Batanes. If you live in the Philippines, chances are that name can evoke beautiful, unspoiled pastoral images of rolling hills, rugged mountains, an unobstructed expanse of sky and water, and an idyllic way of life. It’s the northernmost island province of the Philippines, separated from the rest of Luzon where the Pacific Ocean and South China Sea meet. Because of its location, Batanes gets a ceaseless beating from the strong winds and typhoons during monsoon season. It’s one of the more remote spots in the country and like most fellow Filipinos, it’s a place I’ve always want to see.
Early this March, I found the perfect excuse to go. We launched in Batanes Asa Ka Awan du Vatan (A Year in Batanes) under Firetree Press, the small book publishing house I am a part of. The book can be a travel journal of sorts, but it’s really more of a precious collection of watercolor paintings by Victoria Abad-Kerblat and different Ivatan artists with a month by month guide on the rich heritage and traditions of Batanes.
The day before the book launch, my colleagues and I got to make our way around Batan, the main island of Batanes, where the provincial capital of Basco is located.
“I have seldom heard a train go by and not wished I was on it.”—Paul Theroux
Around four months ago, while killing time inside a bookstore, I saw this book and much as I’m embarrassed to admit, finally made my acquaintance with Paul Theroux.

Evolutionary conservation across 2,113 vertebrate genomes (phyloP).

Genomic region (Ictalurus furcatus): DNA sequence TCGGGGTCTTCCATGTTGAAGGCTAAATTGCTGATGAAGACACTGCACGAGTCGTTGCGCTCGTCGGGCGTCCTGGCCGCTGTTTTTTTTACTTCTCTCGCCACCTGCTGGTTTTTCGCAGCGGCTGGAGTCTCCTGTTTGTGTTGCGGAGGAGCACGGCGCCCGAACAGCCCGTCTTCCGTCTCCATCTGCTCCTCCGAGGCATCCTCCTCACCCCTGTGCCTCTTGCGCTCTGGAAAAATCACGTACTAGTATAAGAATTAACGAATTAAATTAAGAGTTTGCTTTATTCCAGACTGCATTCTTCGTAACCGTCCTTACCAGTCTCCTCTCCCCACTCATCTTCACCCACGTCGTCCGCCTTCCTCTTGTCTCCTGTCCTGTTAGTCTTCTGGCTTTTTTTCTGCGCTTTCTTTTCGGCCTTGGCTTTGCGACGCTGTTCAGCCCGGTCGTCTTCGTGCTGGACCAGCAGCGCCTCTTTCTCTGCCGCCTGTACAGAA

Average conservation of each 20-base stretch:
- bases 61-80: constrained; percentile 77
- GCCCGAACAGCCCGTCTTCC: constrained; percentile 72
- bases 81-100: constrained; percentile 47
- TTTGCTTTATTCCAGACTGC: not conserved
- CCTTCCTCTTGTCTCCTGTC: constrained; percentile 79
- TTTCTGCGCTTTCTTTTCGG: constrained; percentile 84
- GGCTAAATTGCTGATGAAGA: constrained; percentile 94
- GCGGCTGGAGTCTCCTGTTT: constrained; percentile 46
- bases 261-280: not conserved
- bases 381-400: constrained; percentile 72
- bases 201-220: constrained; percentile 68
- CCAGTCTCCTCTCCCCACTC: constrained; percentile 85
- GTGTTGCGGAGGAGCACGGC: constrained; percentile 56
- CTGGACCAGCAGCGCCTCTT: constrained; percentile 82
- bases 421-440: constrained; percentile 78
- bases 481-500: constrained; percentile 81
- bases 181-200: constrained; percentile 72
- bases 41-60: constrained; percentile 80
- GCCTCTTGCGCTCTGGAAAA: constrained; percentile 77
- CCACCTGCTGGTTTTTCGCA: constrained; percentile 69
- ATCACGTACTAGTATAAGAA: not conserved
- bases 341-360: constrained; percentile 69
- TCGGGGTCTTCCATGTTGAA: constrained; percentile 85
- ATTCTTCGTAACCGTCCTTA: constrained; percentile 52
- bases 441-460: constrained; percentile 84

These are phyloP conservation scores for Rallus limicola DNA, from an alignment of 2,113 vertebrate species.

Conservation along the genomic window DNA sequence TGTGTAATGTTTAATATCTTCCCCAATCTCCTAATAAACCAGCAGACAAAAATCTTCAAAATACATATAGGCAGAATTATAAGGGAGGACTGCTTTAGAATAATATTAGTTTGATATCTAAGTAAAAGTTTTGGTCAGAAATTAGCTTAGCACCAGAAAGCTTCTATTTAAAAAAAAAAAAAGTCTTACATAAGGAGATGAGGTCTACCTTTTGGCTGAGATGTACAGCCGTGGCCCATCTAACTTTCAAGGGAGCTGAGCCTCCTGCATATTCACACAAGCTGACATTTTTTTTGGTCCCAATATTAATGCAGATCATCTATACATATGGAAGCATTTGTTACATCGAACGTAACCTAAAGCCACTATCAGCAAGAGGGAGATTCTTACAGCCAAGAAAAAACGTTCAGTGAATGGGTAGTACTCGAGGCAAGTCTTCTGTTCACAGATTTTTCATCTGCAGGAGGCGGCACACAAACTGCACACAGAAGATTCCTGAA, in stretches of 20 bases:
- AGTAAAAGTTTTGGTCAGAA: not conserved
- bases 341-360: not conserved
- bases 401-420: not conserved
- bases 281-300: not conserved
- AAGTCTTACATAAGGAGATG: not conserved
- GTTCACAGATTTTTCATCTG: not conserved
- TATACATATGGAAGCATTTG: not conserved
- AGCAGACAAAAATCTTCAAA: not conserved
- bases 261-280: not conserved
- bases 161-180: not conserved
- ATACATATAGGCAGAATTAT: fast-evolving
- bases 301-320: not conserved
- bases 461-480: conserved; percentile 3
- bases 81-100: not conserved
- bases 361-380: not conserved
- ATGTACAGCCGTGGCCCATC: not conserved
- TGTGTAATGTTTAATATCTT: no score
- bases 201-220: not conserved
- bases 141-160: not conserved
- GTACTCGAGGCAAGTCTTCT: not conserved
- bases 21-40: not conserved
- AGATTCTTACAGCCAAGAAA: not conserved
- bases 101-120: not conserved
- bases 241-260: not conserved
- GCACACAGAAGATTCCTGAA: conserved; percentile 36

The title was the one that lured me in. And the back cover copy finished me off: “Here Theroux recounts his early adventures on an unusual grand continental tour. Asia’s fabled trains—the Orient Express, the Khyber Pass Local, the Frontier Mail, the Golden Arrow to Kuala Lumpur, the Mandalay Express, the Trans-Siberian Express—are the stars of a journey that takes him on a loop eastbound from London’s Victoria Station to Tokyo Central…” A railway adventure if there ever was one.
Thanks to my sister’s friend, I finally got hold of a copy of Rob Sheffield’s Love is a Mix Tape – Life and Loss, One Song at a Time. Sheffield is a contributing editor at Rolling Stone and the book is a memoir about meeting the girl of his dreams, of watching her die, and a lot of mix tapes through their years together.
While another friend of my sister recommended it (we were at Borders in Bangkok and he got the last copy, damnit!), the “Mix tape” in the title did it for me. On the book: “Mix tapes: We all have our favorites. Stick one into a deck, press play, and you’re instantly transported to another time in your life.” Never a truer statement made. Like any kid growing up in the 80s and 90s, I had my share of mix tapes (eventually mixed CDs), some I made, others given. Almost all I can no longer find, probably buried in some shoebox.
Sheffield’s book is so much like a mix tape. Some references to a song or an artist make me remember. Childhood in the late 1980s spent listening to Top 40 hits (Casey Kasem! Rick Dees!) and recording my favorites on a cassette tape, and getting shocked and seduced by grunge in the early 1990s, particularly by Nirvana.
In the chapter of August 1994, Sheffield writes about the summer “when Kurt was dead but the promise of rock was raging on.” He writes about his fears as a husband, he writes about the MTV Unplugged special of Nirvana that kept airing over and over; Kurt singing “all through Unplugged, about the kind of love you can’t leave until you die… The married guy was a lot more disturbing to me than the dead junkie.”